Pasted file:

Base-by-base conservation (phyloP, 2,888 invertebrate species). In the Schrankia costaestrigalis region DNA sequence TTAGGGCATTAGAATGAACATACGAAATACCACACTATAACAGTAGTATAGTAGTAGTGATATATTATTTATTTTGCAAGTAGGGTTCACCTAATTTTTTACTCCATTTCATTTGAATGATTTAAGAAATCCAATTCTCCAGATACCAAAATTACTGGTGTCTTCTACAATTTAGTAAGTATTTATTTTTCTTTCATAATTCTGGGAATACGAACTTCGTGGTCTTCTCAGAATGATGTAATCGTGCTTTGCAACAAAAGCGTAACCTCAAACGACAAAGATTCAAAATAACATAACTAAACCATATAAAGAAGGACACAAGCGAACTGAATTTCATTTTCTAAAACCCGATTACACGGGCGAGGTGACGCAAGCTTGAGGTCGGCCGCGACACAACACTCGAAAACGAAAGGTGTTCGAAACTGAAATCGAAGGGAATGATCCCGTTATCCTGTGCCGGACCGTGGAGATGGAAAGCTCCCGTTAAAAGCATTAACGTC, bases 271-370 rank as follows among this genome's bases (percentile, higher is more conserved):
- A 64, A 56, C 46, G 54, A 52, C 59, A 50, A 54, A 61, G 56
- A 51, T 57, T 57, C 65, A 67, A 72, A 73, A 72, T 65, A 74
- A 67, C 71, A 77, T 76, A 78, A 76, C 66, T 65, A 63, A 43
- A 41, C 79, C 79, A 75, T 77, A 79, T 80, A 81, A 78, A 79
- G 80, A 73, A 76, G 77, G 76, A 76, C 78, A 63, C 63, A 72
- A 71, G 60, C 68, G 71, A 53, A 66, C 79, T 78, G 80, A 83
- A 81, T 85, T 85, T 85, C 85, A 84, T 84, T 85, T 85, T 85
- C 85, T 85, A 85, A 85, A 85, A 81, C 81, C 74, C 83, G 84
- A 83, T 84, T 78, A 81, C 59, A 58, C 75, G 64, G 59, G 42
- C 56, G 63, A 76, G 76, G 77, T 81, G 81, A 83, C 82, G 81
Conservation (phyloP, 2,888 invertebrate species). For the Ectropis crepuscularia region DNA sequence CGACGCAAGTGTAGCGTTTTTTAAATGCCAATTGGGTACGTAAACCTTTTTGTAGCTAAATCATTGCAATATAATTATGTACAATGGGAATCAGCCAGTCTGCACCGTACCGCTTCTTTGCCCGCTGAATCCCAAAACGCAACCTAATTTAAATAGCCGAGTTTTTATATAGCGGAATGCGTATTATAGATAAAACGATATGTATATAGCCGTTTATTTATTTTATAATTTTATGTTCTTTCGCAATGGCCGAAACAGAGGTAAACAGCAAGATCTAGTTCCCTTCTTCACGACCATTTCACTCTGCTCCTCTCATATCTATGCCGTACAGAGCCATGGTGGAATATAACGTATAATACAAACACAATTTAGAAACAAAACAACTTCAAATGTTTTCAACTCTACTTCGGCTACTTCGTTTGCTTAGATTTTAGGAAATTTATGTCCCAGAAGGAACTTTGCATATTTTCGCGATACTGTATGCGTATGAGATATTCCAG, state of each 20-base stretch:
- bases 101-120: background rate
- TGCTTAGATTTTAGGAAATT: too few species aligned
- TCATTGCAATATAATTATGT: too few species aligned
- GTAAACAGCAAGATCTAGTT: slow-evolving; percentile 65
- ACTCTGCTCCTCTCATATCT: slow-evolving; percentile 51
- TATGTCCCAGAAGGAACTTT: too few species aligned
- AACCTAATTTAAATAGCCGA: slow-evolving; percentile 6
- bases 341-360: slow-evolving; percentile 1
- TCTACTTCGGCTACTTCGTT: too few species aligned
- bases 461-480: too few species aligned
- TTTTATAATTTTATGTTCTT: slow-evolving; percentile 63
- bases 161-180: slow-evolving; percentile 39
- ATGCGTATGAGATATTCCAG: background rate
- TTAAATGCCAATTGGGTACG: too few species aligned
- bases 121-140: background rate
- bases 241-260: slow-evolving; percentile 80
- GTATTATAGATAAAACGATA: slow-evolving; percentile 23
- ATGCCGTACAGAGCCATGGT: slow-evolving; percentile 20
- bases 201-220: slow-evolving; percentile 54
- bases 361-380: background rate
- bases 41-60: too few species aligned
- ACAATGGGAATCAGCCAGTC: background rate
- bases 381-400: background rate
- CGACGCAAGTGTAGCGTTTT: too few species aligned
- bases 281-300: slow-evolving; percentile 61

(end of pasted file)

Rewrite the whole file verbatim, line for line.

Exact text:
Base-by-base conservation (phyloP, 2,888 invertebrate species). In the Schrankia costaestrigalis region DNA sequence TTAGGGCATTAGAATGAACATACGAAATACCACACTATAACAGTAGTATAGTAGTAGTGATATATTATTTATTTTGCAAGTAGGGTTCACCTAATTTTTTACTCCATTTCATTTGAATGATTTAAGAAATCCAATTCTCCAGATACCAAAATTACTGGTGTCTTCTACAATTTAGTAAGTATTTATTTTTCTTTCATAATTCTGGGAATACGAACTTCGTGGTCTTCTCAGAATGATGTAATCGTGCTTTGCAACAAAAGCGTAACCTCAAACGACAAAGATTCAAAATAACATAACTAAACCATATAAAGAAGGACACAAGCGAACTGAATTTCATTTTCTAAAACCCGATTACACGGGCGAGGTGACGCAAGCTTGAGGTCGGCCGCGACACAACACTCGAAAACGAAAGGTGTTCGAAACTGAAATCGAAGGGAATGATCCCGTTATCCTGTGCCGGACCGTGGAGATGGAAAGCTCCCGTTAAAAGCATTAACGTC, bases 271-370 rank as follows among this genome's bases (percentile, higher is more conserved):
- A 64, A 56, C 46, G 54, A 52, C 59, A 50, A 54, A 61, G 56
- A 51, T 57, T 57, C 65, A 67, A 72, A 73, A 72, T 65, A 74
- A 67, C 71, A 77, T 76, A 78, A 76, C 66, T 65, A 63, A 43
- A 41, C 79, C 79, A 75, T 77, A 79, T 80, A 81, A 78, A 79
- G 80, A 73, A 76, G 77, G 76, A 76, C 78, A 63, C 63, A 72
- A 71, G 60, C 68, G 71, A 53, A 66, C 79, T 78, G 80, A 83
- A 81, T 85, T 85, T 85, C 85, A 84, T 84, T 85, T 85, T 85
- C 85, T 85, A 85, A 85, A 85, A 81, C 81, C 74, C 83, G 84
- A 83, T 84, T 78, A 81, C 59, A 58, C 75, G 64, G 59, G 42
- C 56, G 63, A 76, G 76, G 77, T 81, G 81, A 83, C 82, G 81
Conservation (phyloP, 2,888 invertebrate species). For the Ectropis crepuscularia region DNA sequence CGACGCAAGTGTAGCGTTTTTTAAATGCCAATTGGGTACGTAAACCTTTTTGTAGCTAAATCATTGCAATATAATTATGTACAATGGGAATCAGCCAGTCTGCACCGTACCGCTTCTTTGCCCGCTGAATCCCAAAACGCAACCTAATTTAAATAGCCGAGTTTTTATATAGCGGAATGCGTATTATAGATAAAACGATATGTATATAGCCGTTTATTTATTTTATAATTTTATGTTCTTTCGCAATGGCCGAAACAGAGGTAAACAGCAAGATCTAGTTCCCTTCTTCACGACCATTTCACTCTGCTCCTCTCATATCTATGCCGTACAGAGCCATGGTGGAATATAACGTATAATACAAACACAATTTAGAAACAAAACAACTTCAAATGTTTTCAACTCTACTTCGGCTACTTCGTTTGCTTAGATTTTAGGAAATTTATGTCCCAGAAGGAACTTTGCATATTTTCGCGATACTGTATGCGTATGAGATATTCCAG, state of each 20-base stretch:
- bases 101-120: background rate
- TGCTTAGATTTTAGGAAATT: too few species aligned
- TCATTGCAATATAATTATGT: too few species aligned
- GTAAACAGCAAGATCTAGTT: slow-evolving; percentile 65
- ACTCTGCTCCTCTCATATCT: slow-evolving; percentile 51
- TATGTCCCAGAAGGAACTTT: too few species aligned
- AACCTAATTTAAATAGCCGA: slow-evolving; percentile 6
- bases 341-360: slow-evolving; percentile 1
- TCTACTTCGGCTACTTCGTT: too few species aligned
- bases 461-480: too few species aligned
- TTTTATAATTTTATGTTCTT: slow-evolving; percentile 63
- bases 161-180: slow-evolving; percentile 39
- ATGCGTATGAGATATTCCAG: background rate
- TTAAATGCCAATTGGGTACG: too few species aligned
- bases 121-140: background rate
- bases 241-260: slow-evolving; percentile 80
- GTATTATAGATAAAACGATA: slow-evolving; percentile 23
- ATGCCGTACAGAGCCATGGT: slow-evolving; percentile 20
- bases 201-220: slow-evolving; percentile 54
- bases 361-380: background rate
- bases 41-60: too few species aligned
- ACAATGGGAATCAGCCAGTC: background rate
- bases 381-400: background rate
- CGACGCAAGTGTAGCGTTTT: too few species aligned
- bases 281-300: slow-evolving; percentile 61